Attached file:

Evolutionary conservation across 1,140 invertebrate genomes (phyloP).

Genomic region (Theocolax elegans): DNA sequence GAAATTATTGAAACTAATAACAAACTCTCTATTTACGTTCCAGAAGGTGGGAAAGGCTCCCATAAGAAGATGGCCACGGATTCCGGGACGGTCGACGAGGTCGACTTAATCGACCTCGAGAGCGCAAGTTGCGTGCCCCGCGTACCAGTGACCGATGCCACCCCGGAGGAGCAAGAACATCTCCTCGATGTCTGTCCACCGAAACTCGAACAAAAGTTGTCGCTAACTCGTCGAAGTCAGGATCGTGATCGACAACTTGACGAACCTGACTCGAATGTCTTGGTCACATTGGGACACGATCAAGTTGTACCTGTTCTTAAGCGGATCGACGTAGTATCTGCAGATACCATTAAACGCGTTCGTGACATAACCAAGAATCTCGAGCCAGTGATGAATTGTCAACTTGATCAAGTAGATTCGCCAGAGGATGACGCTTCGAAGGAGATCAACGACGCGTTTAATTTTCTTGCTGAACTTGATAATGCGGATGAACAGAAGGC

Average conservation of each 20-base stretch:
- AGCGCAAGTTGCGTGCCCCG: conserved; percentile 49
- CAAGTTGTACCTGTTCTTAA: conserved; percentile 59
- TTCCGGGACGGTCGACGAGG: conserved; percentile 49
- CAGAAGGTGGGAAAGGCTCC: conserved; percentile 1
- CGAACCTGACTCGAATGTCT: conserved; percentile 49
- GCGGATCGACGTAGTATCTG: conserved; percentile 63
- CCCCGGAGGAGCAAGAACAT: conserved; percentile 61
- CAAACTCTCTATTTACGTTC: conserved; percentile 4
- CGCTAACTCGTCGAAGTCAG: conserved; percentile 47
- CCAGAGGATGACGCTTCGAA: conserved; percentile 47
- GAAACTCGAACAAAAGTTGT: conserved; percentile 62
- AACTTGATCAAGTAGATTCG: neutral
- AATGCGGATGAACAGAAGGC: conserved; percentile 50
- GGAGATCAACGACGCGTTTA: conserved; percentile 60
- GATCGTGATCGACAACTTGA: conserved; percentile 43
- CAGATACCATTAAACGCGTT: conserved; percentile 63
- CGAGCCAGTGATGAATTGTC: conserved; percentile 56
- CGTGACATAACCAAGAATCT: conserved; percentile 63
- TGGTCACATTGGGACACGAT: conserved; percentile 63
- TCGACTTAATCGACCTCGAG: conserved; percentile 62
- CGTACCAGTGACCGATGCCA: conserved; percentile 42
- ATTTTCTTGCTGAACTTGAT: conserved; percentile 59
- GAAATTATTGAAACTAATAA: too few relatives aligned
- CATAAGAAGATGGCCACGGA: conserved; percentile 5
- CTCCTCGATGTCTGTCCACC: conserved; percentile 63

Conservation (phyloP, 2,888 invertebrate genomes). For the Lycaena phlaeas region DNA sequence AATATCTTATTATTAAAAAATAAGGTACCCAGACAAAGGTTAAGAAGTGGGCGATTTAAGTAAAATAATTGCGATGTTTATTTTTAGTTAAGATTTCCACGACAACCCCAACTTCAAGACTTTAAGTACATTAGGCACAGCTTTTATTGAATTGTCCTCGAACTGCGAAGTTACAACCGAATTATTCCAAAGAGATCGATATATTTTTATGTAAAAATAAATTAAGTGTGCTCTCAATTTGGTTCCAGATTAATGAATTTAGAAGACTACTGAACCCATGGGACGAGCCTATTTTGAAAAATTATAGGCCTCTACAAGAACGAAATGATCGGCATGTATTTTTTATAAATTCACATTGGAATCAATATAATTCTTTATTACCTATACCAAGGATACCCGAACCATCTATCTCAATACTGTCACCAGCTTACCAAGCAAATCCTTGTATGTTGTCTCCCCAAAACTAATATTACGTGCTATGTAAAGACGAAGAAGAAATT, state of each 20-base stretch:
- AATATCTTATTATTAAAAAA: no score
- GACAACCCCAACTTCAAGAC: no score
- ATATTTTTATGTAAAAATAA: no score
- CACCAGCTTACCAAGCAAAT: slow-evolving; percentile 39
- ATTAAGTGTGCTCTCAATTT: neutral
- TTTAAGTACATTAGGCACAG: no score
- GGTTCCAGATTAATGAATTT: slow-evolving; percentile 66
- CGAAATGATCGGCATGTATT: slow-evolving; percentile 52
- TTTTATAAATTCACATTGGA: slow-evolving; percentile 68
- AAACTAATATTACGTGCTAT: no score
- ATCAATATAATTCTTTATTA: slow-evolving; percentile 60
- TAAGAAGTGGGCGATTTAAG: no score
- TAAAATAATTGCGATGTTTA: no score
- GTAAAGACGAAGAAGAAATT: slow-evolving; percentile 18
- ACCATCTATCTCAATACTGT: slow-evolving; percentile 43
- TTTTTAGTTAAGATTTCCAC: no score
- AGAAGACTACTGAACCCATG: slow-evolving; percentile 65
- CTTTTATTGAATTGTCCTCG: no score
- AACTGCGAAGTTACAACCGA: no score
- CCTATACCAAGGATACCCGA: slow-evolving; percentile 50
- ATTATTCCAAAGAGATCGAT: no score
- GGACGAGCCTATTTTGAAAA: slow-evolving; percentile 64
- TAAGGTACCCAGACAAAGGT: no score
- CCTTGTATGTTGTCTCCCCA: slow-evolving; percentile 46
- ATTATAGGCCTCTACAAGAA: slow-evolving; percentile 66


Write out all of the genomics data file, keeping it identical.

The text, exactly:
Evolutionary conservation across 1,140 invertebrate genomes (phyloP).

Genomic region (Theocolax elegans): DNA sequence GAAATTATTGAAACTAATAACAAACTCTCTATTTACGTTCCAGAAGGTGGGAAAGGCTCCCATAAGAAGATGGCCACGGATTCCGGGACGGTCGACGAGGTCGACTTAATCGACCTCGAGAGCGCAAGTTGCGTGCCCCGCGTACCAGTGACCGATGCCACCCCGGAGGAGCAAGAACATCTCCTCGATGTCTGTCCACCGAAACTCGAACAAAAGTTGTCGCTAACTCGTCGAAGTCAGGATCGTGATCGACAACTTGACGAACCTGACTCGAATGTCTTGGTCACATTGGGACACGATCAAGTTGTACCTGTTCTTAAGCGGATCGACGTAGTATCTGCAGATACCATTAAACGCGTTCGTGACATAACCAAGAATCTCGAGCCAGTGATGAATTGTCAACTTGATCAAGTAGATTCGCCAGAGGATGACGCTTCGAAGGAGATCAACGACGCGTTTAATTTTCTTGCTGAACTTGATAATGCGGATGAACAGAAGGC

Average conservation of each 20-base stretch:
- AGCGCAAGTTGCGTGCCCCG: conserved; percentile 49
- CAAGTTGTACCTGTTCTTAA: conserved; percentile 59
- TTCCGGGACGGTCGACGAGG: conserved; percentile 49
- CAGAAGGTGGGAAAGGCTCC: conserved; percentile 1
- CGAACCTGACTCGAATGTCT: conserved; percentile 49
- GCGGATCGACGTAGTATCTG: conserved; percentile 63
- CCCCGGAGGAGCAAGAACAT: conserved; percentile 61
- CAAACTCTCTATTTACGTTC: conserved; percentile 4
- CGCTAACTCGTCGAAGTCAG: conserved; percentile 47
- CCAGAGGATGACGCTTCGAA: conserved; percentile 47
- GAAACTCGAACAAAAGTTGT: conserved; percentile 62
- AACTTGATCAAGTAGATTCG: neutral
- AATGCGGATGAACAGAAGGC: conserved; percentile 50
- GGAGATCAACGACGCGTTTA: conserved; percentile 60
- GATCGTGATCGACAACTTGA: conserved; percentile 43
- CAGATACCATTAAACGCGTT: conserved; percentile 63
- CGAGCCAGTGATGAATTGTC: conserved; percentile 56
- CGTGACATAACCAAGAATCT: conserved; percentile 63
- TGGTCACATTGGGACACGAT: conserved; percentile 63
- TCGACTTAATCGACCTCGAG: conserved; percentile 62
- CGTACCAGTGACCGATGCCA: conserved; percentile 42
- ATTTTCTTGCTGAACTTGAT: conserved; percentile 59
- GAAATTATTGAAACTAATAA: too few relatives aligned
- CATAAGAAGATGGCCACGGA: conserved; percentile 5
- CTCCTCGATGTCTGTCCACC: conserved; percentile 63

Conservation (phyloP, 2,888 invertebrate genomes). For the Lycaena phlaeas region DNA sequence AATATCTTATTATTAAAAAATAAGGTACCCAGACAAAGGTTAAGAAGTGGGCGATTTAAGTAAAATAATTGCGATGTTTATTTTTAGTTAAGATTTCCACGACAACCCCAACTTCAAGACTTTAAGTACATTAGGCACAGCTTTTATTGAATTGTCCTCGAACTGCGAAGTTACAACCGAATTATTCCAAAGAGATCGATATATTTTTATGTAAAAATAAATTAAGTGTGCTCTCAATTTGGTTCCAGATTAATGAATTTAGAAGACTACTGAACCCATGGGACGAGCCTATTTTGAAAAATTATAGGCCTCTACAAGAACGAAATGATCGGCATGTATTTTTTATAAATTCACATTGGAATCAATATAATTCTTTATTACCTATACCAAGGATACCCGAACCATCTATCTCAATACTGTCACCAGCTTACCAAGCAAATCCTTGTATGTTGTCTCCCCAAAACTAATATTACGTGCTATGTAAAGACGAAGAAGAAATT, state of each 20-base stretch:
- AATATCTTATTATTAAAAAA: no score
- GACAACCCCAACTTCAAGAC: no score
- ATATTTTTATGTAAAAATAA: no score
- CACCAGCTTACCAAGCAAAT: slow-evolving; percentile 39
- ATTAAGTGTGCTCTCAATTT: neutral
- TTTAAGTACATTAGGCACAG: no score
- GGTTCCAGATTAATGAATTT: slow-evolving; percentile 66
- CGAAATGATCGGCATGTATT: slow-evolving; percentile 52
- TTTTATAAATTCACATTGGA: slow-evolving; percentile 68
- AAACTAATATTACGTGCTAT: no score
- ATCAATATAATTCTTTATTA: slow-evolving; percentile 60
- TAAGAAGTGGGCGATTTAAG: no score
- TAAAATAATTGCGATGTTTA: no score
- GTAAAGACGAAGAAGAAATT: slow-evolving; percentile 18
- ACCATCTATCTCAATACTGT: slow-evolving; percentile 43
- TTTTTAGTTAAGATTTCCAC: no score
- AGAAGACTACTGAACCCATG: slow-evolving; percentile 65
- CTTTTATTGAATTGTCCTCG: no score
- AACTGCGAAGTTACAACCGA: no score
- CCTATACCAAGGATACCCGA: slow-evolving; percentile 50
- ATTATTCCAAAGAGATCGAT: no score
- GGACGAGCCTATTTTGAAAA: slow-evolving; percentile 64
- TAAGGTACCCAGACAAAGGT: no score
- CCTTGTATGTTGTCTCCCCA: slow-evolving; percentile 46
- ATTATAGGCCTCTACAAGAA: slow-evolving; percentile 66